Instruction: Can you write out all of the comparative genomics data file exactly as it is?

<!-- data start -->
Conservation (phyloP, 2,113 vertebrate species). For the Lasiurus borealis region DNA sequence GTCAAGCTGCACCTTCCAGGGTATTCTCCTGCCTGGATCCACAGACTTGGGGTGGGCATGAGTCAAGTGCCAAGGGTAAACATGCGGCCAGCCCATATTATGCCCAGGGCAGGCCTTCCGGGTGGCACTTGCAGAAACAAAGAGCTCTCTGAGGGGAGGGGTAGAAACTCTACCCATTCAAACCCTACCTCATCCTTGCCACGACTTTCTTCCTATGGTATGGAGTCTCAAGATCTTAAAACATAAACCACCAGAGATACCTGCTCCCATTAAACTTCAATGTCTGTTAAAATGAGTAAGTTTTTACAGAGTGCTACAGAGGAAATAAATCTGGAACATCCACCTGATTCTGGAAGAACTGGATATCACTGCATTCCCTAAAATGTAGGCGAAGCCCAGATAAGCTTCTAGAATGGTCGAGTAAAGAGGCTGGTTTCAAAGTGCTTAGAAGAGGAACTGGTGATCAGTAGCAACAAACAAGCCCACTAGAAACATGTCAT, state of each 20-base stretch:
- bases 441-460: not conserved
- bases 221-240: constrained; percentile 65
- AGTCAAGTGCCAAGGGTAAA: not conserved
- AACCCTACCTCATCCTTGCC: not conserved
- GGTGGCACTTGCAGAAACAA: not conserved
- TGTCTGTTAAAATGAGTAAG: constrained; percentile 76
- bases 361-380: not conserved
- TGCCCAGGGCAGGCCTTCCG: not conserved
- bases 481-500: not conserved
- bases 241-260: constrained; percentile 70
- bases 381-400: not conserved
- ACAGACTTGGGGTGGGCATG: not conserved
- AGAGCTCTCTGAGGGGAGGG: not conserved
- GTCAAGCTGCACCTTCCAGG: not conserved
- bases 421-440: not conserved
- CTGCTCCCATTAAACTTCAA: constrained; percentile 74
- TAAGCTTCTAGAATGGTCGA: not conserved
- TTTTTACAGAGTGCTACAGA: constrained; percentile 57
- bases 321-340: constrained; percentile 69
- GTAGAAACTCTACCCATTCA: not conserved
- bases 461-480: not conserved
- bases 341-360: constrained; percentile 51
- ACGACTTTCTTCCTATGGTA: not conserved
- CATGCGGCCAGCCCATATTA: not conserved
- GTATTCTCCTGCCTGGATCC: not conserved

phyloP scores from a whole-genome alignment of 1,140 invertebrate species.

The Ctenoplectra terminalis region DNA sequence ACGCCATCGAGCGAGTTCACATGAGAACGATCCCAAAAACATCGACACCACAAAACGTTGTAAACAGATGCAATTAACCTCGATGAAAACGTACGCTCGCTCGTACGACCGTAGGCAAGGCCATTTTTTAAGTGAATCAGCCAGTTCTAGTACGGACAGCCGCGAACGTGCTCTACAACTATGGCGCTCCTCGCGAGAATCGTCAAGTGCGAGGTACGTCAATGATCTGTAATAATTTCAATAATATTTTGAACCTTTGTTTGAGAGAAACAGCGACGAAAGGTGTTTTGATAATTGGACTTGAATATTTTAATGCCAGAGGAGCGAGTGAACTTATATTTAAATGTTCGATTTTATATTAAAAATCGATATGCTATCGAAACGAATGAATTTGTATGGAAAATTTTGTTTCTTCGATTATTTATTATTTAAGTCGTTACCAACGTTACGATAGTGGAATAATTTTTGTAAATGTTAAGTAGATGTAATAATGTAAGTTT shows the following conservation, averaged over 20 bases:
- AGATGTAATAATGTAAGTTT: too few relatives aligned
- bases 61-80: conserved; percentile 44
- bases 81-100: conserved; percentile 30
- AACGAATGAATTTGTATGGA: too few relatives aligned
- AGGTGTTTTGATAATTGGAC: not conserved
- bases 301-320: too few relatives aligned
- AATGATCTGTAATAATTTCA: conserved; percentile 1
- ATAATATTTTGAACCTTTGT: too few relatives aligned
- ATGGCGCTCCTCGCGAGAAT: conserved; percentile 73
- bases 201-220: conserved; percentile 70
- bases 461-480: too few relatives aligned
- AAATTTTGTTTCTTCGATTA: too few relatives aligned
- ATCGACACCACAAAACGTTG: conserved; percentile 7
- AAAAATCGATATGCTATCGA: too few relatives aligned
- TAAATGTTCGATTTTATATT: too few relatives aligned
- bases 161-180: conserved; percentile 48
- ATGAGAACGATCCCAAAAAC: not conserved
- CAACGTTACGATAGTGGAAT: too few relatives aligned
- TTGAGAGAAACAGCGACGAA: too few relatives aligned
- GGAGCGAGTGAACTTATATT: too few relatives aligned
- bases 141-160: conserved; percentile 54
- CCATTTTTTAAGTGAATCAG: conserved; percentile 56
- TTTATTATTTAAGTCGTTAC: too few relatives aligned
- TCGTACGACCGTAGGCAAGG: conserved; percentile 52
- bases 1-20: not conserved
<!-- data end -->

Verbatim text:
Conservation (phyloP, 2,113 vertebrate species). For the Lasiurus borealis region DNA sequence GTCAAGCTGCACCTTCCAGGGTATTCTCCTGCCTGGATCCACAGACTTGGGGTGGGCATGAGTCAAGTGCCAAGGGTAAACATGCGGCCAGCCCATATTATGCCCAGGGCAGGCCTTCCGGGTGGCACTTGCAGAAACAAAGAGCTCTCTGAGGGGAGGGGTAGAAACTCTACCCATTCAAACCCTACCTCATCCTTGCCACGACTTTCTTCCTATGGTATGGAGTCTCAAGATCTTAAAACATAAACCACCAGAGATACCTGCTCCCATTAAACTTCAATGTCTGTTAAAATGAGTAAGTTTTTACAGAGTGCTACAGAGGAAATAAATCTGGAACATCCACCTGATTCTGGAAGAACTGGATATCACTGCATTCCCTAAAATGTAGGCGAAGCCCAGATAAGCTTCTAGAATGGTCGAGTAAAGAGGCTGGTTTCAAAGTGCTTAGAAGAGGAACTGGTGATCAGTAGCAACAAACAAGCCCACTAGAAACATGTCAT, state of each 20-base stretch:
- bases 441-460: not conserved
- bases 221-240: constrained; percentile 65
- AGTCAAGTGCCAAGGGTAAA: not conserved
- AACCCTACCTCATCCTTGCC: not conserved
- GGTGGCACTTGCAGAAACAA: not conserved
- TGTCTGTTAAAATGAGTAAG: constrained; percentile 76
- bases 361-380: not conserved
- TGCCCAGGGCAGGCCTTCCG: not conserved
- bases 481-500: not conserved
- bases 241-260: constrained; percentile 70
- bases 381-400: not conserved
- ACAGACTTGGGGTGGGCATG: not conserved
- AGAGCTCTCTGAGGGGAGGG: not conserved
- GTCAAGCTGCACCTTCCAGG: not conserved
- bases 421-440: not conserved
- CTGCTCCCATTAAACTTCAA: constrained; percentile 74
- TAAGCTTCTAGAATGGTCGA: not conserved
- TTTTTACAGAGTGCTACAGA: constrained; percentile 57
- bases 321-340: constrained; percentile 69
- GTAGAAACTCTACCCATTCA: not conserved
- bases 461-480: not conserved
- bases 341-360: constrained; percentile 51
- ACGACTTTCTTCCTATGGTA: not conserved
- CATGCGGCCAGCCCATATTA: not conserved
- GTATTCTCCTGCCTGGATCC: not conserved

phyloP scores from a whole-genome alignment of 1,140 invertebrate species.

The Ctenoplectra terminalis region DNA sequence ACGCCATCGAGCGAGTTCACATGAGAACGATCCCAAAAACATCGACACCACAAAACGTTGTAAACAGATGCAATTAACCTCGATGAAAACGTACGCTCGCTCGTACGACCGTAGGCAAGGCCATTTTTTAAGTGAATCAGCCAGTTCTAGTACGGACAGCCGCGAACGTGCTCTACAACTATGGCGCTCCTCGCGAGAATCGTCAAGTGCGAGGTACGTCAATGATCTGTAATAATTTCAATAATATTTTGAACCTTTGTTTGAGAGAAACAGCGACGAAAGGTGTTTTGATAATTGGACTTGAATATTTTAATGCCAGAGGAGCGAGTGAACTTATATTTAAATGTTCGATTTTATATTAAAAATCGATATGCTATCGAAACGAATGAATTTGTATGGAAAATTTTGTTTCTTCGATTATTTATTATTTAAGTCGTTACCAACGTTACGATAGTGGAATAATTTTTGTAAATGTTAAGTAGATGTAATAATGTAAGTTT shows the following conservation, averaged over 20 bases:
- AGATGTAATAATGTAAGTTT: too few relatives aligned
- bases 61-80: conserved; percentile 44
- bases 81-100: conserved; percentile 30
- AACGAATGAATTTGTATGGA: too few relatives aligned
- AGGTGTTTTGATAATTGGAC: not conserved
- bases 301-320: too few relatives aligned
- AATGATCTGTAATAATTTCA: conserved; percentile 1
- ATAATATTTTGAACCTTTGT: too few relatives aligned
- ATGGCGCTCCTCGCGAGAAT: conserved; percentile 73
- bases 201-220: conserved; percentile 70
- bases 461-480: too few relatives aligned
- AAATTTTGTTTCTTCGATTA: too few relatives aligned
- ATCGACACCACAAAACGTTG: conserved; percentile 7
- AAAAATCGATATGCTATCGA: too few relatives aligned
- TAAATGTTCGATTTTATATT: too few relatives aligned
- bases 161-180: conserved; percentile 48
- ATGAGAACGATCCCAAAAAC: not conserved
- CAACGTTACGATAGTGGAAT: too few relatives aligned
- TTGAGAGAAACAGCGACGAA: too few relatives aligned
- GGAGCGAGTGAACTTATATT: too few relatives aligned
- bases 141-160: conserved; percentile 54
- CCATTTTTTAAGTGAATCAG: conserved; percentile 56
- TTTATTATTTAAGTCGTTAC: too few relatives aligned
- TCGTACGACCGTAGGCAAGG: conserved; percentile 52
- bases 1-20: not conserved